NHS Direct shelves foundation trust plans
The Department of Health feels it needs to be able to call on NHS Direct as an emergency hotline in the event of a terrorist attack or other national incident.
NHS Direct was used as the national hotline for people worried about radiation contamination following the poisoning of former KGB agent Alexander Litvinenko in London in November 2006.
A statement from NHS Direct said: “It has become clear that the organisation’s role, particularly around major incidents, is of strategic national importance. This has led to the Department of Health agreeing with NHS Direct that the traditional model of foundation trust may not be the most appropriate at the moment, given that one of the organisation’s strengths is its national operating model.”
NHS Direct is also seen as a prime contender to run the three digit non emergency phone number recommended by health minister Lord Darzi to direct people to appropriate services.
Around 16,000 people have signed up as “members” of NHS Direct in anticipation of it gaining foundation trust status.
NHS Direct chief executive Matt Tee told HSJ: “I’m slightly disappointed. The Department of Health has said that the arm’s length aspect of foundation status will not work because we are nationally important. We wanted to be a foundation trust as a kind of ‘badge’ that shows that we are a high-performing organisation, but there is the chance that we can get certain freedoms without needing to have foundation status.”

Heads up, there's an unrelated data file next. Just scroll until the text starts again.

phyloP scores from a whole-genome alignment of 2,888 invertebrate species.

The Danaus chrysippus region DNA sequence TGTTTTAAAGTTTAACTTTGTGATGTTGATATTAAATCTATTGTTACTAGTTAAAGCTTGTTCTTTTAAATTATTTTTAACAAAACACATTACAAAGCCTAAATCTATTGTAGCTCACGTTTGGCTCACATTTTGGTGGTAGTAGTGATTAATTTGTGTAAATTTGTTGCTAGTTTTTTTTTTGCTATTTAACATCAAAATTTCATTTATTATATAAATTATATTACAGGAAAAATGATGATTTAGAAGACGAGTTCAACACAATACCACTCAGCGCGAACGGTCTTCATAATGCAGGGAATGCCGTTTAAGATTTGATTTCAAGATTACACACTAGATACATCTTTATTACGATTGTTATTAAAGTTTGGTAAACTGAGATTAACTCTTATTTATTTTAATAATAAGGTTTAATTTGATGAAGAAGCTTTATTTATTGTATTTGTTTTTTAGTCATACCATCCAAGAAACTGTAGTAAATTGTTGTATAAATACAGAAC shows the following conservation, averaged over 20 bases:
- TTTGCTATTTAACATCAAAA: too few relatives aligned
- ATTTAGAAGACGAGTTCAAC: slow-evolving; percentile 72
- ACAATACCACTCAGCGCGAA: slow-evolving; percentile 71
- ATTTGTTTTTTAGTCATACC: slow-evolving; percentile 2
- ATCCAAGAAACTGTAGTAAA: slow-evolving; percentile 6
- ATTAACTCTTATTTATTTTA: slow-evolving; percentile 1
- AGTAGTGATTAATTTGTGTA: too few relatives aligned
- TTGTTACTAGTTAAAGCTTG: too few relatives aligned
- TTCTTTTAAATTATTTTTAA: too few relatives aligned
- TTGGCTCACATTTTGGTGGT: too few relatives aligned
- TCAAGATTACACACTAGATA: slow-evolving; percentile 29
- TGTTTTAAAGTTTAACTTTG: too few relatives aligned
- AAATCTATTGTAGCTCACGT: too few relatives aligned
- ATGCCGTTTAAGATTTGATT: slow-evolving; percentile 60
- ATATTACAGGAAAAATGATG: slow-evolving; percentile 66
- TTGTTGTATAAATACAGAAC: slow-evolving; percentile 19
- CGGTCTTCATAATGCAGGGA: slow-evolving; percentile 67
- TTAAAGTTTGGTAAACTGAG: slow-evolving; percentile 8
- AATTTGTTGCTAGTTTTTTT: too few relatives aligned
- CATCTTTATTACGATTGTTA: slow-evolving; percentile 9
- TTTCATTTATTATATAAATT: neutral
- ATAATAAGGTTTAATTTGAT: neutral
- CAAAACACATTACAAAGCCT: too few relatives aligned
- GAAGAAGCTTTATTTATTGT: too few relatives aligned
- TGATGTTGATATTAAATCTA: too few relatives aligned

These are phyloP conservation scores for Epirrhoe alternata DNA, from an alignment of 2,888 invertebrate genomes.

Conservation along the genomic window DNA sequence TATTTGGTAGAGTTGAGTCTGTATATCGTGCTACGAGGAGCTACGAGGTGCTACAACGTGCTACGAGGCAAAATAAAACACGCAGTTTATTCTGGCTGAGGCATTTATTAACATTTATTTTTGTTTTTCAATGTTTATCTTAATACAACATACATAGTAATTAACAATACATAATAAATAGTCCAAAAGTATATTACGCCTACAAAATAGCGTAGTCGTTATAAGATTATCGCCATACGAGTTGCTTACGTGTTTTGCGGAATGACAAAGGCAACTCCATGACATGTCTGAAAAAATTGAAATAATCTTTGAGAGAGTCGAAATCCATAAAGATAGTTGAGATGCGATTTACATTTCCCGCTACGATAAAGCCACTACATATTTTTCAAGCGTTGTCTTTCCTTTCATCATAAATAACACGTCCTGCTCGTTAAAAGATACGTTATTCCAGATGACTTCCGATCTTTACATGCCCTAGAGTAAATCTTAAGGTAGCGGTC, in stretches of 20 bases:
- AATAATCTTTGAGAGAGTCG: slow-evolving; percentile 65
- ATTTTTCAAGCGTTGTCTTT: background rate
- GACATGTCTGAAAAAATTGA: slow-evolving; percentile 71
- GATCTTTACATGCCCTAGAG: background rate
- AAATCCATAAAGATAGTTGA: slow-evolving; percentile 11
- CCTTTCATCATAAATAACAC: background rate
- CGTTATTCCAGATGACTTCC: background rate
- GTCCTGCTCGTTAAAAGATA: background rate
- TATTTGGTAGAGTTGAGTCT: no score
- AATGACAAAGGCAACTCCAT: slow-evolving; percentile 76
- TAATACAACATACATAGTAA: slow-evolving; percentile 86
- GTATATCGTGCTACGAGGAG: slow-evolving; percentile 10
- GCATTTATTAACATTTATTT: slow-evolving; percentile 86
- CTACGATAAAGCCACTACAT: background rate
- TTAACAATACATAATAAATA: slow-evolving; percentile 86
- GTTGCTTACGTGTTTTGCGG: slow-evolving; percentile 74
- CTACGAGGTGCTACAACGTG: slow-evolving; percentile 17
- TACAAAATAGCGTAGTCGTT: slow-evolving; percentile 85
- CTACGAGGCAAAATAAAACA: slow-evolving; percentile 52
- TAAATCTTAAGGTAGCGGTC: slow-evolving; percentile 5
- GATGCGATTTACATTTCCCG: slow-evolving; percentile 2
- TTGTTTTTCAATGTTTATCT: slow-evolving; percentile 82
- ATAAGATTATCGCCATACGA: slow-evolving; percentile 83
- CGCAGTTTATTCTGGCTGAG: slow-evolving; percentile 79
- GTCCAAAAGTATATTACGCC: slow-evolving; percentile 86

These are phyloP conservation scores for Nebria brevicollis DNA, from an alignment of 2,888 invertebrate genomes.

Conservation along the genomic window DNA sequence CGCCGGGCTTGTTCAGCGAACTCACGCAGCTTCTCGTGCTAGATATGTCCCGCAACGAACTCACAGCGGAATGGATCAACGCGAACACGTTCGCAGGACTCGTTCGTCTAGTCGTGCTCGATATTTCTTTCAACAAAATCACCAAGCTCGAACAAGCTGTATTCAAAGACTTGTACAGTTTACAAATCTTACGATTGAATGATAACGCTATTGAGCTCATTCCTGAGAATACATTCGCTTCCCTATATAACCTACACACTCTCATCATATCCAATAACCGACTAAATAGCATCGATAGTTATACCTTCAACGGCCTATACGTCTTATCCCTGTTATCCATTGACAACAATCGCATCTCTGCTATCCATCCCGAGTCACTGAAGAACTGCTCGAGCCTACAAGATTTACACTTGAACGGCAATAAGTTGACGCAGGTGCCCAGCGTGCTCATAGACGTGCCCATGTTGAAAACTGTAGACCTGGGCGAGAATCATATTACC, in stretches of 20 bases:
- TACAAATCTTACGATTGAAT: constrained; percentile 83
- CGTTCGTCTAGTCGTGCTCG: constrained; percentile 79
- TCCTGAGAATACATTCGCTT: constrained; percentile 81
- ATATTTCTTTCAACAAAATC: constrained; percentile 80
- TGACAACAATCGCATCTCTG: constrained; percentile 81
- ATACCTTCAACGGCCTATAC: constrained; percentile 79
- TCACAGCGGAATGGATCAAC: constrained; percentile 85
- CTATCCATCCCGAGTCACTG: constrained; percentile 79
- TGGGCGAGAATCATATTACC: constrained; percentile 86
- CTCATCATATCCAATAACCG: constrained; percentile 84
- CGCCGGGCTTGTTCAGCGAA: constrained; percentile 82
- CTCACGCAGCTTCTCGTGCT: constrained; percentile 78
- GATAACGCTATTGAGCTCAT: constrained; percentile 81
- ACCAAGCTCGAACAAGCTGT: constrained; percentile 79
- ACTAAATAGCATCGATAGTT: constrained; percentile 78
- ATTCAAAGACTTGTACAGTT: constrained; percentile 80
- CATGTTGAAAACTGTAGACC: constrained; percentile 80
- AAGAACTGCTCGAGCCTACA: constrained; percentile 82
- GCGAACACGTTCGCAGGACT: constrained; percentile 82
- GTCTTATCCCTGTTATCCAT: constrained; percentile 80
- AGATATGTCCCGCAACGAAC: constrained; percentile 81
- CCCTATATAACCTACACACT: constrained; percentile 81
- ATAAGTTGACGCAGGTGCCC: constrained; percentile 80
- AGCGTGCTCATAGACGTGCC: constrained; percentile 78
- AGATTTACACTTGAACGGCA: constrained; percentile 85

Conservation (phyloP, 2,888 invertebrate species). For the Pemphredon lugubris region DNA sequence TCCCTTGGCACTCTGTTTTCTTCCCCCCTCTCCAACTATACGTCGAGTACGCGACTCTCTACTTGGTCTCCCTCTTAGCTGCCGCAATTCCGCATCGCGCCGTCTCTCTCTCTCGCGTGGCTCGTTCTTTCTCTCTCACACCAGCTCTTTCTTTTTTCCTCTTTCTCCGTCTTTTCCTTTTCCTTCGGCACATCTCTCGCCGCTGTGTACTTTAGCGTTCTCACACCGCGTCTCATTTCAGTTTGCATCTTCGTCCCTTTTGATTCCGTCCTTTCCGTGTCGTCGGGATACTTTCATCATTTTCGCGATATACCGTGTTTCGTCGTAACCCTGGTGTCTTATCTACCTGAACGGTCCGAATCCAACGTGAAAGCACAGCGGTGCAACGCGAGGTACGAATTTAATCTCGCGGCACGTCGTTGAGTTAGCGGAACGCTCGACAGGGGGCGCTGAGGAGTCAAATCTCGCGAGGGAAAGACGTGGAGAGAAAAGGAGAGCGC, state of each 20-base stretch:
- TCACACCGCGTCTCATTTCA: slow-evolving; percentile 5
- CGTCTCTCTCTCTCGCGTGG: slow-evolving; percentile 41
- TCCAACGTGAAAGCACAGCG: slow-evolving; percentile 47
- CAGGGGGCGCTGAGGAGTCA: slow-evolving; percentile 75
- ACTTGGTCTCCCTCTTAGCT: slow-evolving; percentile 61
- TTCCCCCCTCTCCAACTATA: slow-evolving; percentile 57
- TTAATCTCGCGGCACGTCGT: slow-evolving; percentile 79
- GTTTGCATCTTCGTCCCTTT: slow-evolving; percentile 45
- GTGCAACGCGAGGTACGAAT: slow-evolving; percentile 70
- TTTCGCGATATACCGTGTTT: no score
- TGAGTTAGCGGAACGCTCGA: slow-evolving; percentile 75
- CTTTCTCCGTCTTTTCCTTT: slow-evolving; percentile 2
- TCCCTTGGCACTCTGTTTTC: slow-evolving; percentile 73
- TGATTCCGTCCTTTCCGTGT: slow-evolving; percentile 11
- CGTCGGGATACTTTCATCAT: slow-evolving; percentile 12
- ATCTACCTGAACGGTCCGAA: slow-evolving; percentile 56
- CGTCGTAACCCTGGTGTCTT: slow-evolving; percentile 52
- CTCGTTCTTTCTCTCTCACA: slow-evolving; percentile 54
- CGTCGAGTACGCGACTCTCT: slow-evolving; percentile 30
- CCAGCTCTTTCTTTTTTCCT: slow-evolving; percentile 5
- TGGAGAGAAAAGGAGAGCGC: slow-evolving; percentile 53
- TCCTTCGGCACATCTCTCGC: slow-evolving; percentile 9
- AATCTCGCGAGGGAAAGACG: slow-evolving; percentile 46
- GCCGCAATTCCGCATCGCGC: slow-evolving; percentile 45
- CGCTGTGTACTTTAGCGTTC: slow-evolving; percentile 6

The labour government has previously said that psychiatric hospitals at Rampton, Ashworth and Broadmoor will also not be granted foundation status. Ministers want to hold sway over decisions relating to high-profile criminals.
A DH spokesman said: “NHS Direct, as recognised recently by the Healthcare Commission, provides a popular and important service to patients, undertaking millions of consultations each year. It will have a key part to play in supporting implementation of the next stage review.”